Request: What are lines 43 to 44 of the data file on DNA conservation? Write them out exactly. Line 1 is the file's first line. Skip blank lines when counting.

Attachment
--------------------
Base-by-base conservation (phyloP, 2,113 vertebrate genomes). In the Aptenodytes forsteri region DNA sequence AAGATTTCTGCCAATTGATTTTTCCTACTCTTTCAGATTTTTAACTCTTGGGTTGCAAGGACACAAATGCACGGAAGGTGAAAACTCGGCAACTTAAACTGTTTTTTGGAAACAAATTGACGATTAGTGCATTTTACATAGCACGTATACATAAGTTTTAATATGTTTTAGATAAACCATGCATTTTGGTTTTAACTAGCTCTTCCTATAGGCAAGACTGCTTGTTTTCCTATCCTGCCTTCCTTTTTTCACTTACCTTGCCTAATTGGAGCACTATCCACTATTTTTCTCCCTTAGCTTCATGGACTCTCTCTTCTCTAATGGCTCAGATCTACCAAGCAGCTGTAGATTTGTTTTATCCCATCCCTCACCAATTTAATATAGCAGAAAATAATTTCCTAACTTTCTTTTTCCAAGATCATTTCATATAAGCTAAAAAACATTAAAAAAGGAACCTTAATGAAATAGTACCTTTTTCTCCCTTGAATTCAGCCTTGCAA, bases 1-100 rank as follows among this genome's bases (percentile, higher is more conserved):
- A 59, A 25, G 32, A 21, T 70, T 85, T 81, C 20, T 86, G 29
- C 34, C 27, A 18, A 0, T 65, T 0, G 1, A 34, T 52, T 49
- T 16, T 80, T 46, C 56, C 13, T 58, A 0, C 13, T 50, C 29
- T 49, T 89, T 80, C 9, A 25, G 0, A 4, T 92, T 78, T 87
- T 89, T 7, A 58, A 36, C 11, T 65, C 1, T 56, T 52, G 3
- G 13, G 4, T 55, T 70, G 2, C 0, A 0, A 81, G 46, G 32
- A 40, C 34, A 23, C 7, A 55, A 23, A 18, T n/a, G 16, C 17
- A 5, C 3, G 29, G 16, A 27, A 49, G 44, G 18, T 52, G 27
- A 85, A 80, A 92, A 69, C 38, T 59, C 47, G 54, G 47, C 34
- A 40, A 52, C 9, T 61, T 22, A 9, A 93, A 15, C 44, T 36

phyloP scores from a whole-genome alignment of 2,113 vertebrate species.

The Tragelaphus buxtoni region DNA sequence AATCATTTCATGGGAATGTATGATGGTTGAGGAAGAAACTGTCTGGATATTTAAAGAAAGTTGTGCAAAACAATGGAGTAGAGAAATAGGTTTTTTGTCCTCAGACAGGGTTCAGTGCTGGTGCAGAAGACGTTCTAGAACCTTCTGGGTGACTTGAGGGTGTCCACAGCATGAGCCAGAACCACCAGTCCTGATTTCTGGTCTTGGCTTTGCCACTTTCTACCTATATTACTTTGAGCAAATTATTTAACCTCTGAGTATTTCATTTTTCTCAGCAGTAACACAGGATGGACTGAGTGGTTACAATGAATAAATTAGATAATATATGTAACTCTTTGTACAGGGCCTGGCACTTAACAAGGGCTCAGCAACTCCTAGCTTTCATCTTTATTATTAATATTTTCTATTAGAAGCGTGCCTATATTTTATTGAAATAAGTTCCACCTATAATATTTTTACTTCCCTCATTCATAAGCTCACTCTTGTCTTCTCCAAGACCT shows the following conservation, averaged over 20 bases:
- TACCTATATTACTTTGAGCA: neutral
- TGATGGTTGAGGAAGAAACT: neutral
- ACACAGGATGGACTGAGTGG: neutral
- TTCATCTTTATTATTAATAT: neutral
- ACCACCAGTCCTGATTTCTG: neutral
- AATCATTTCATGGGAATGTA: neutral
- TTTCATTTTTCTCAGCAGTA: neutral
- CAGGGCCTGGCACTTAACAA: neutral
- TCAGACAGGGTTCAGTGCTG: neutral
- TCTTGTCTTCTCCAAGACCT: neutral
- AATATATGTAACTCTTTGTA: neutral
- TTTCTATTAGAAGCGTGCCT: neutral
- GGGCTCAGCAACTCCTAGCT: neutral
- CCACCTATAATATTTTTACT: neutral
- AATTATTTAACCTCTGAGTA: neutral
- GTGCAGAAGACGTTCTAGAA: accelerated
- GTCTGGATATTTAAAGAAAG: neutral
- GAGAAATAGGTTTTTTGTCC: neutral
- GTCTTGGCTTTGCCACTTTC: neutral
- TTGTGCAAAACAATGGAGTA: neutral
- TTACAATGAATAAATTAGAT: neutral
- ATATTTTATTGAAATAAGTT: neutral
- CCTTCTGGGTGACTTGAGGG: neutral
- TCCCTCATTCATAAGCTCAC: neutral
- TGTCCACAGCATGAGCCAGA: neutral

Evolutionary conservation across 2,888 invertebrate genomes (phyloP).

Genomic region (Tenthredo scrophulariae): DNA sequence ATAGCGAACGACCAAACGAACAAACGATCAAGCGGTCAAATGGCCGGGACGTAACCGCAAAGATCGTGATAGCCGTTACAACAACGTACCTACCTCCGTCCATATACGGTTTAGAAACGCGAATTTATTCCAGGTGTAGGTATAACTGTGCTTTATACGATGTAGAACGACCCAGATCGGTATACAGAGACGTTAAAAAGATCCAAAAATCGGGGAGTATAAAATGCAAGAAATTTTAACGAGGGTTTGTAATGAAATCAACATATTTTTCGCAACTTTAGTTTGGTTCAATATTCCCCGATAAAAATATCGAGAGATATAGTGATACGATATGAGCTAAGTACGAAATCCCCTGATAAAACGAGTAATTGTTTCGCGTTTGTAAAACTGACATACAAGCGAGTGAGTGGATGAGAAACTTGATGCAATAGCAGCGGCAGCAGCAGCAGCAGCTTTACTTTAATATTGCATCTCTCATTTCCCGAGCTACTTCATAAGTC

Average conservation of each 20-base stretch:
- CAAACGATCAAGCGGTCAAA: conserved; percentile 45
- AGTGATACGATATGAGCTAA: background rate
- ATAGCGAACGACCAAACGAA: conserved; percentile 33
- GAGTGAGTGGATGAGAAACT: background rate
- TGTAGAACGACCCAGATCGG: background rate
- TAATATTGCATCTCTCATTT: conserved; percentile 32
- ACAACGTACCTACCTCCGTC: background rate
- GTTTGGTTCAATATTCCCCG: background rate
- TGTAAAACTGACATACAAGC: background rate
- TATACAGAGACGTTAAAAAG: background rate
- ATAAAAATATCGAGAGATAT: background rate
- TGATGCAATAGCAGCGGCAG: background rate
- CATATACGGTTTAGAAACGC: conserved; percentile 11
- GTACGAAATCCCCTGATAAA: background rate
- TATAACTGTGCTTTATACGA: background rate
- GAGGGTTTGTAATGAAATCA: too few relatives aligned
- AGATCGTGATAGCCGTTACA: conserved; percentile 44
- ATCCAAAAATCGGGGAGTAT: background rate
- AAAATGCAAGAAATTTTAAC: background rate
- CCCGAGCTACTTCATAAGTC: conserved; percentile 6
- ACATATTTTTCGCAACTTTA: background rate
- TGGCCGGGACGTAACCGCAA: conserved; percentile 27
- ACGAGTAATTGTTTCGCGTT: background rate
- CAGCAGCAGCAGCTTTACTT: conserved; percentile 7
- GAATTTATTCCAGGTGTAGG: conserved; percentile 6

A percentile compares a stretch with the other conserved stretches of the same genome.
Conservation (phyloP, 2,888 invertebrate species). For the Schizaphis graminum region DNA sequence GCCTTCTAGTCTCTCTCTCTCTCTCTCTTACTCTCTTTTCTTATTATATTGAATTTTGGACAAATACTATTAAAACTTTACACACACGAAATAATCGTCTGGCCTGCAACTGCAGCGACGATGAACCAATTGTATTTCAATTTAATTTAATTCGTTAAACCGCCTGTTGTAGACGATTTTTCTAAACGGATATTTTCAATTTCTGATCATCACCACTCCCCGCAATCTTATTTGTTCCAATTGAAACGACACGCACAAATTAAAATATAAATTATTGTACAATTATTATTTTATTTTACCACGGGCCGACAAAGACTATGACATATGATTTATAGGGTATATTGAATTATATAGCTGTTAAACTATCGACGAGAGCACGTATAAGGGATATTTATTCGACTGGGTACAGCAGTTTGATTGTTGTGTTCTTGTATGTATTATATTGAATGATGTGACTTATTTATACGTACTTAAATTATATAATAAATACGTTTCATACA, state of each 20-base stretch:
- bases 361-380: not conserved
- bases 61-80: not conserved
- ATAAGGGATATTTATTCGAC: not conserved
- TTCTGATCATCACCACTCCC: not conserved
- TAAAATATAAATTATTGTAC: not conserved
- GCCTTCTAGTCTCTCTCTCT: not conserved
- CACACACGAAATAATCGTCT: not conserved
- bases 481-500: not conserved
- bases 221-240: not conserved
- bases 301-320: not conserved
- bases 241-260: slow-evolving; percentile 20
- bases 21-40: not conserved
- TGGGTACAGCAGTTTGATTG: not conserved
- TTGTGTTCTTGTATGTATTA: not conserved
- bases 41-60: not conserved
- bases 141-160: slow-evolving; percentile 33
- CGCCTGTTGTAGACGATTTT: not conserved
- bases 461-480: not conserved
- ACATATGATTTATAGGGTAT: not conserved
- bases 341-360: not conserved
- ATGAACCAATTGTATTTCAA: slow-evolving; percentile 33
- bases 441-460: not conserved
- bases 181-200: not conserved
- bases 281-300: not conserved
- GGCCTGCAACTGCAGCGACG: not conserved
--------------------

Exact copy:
- AGTGATACGATATGAGCTAA: background rate
- ATAGCGAACGACCAAACGAA: conserved; percentile 33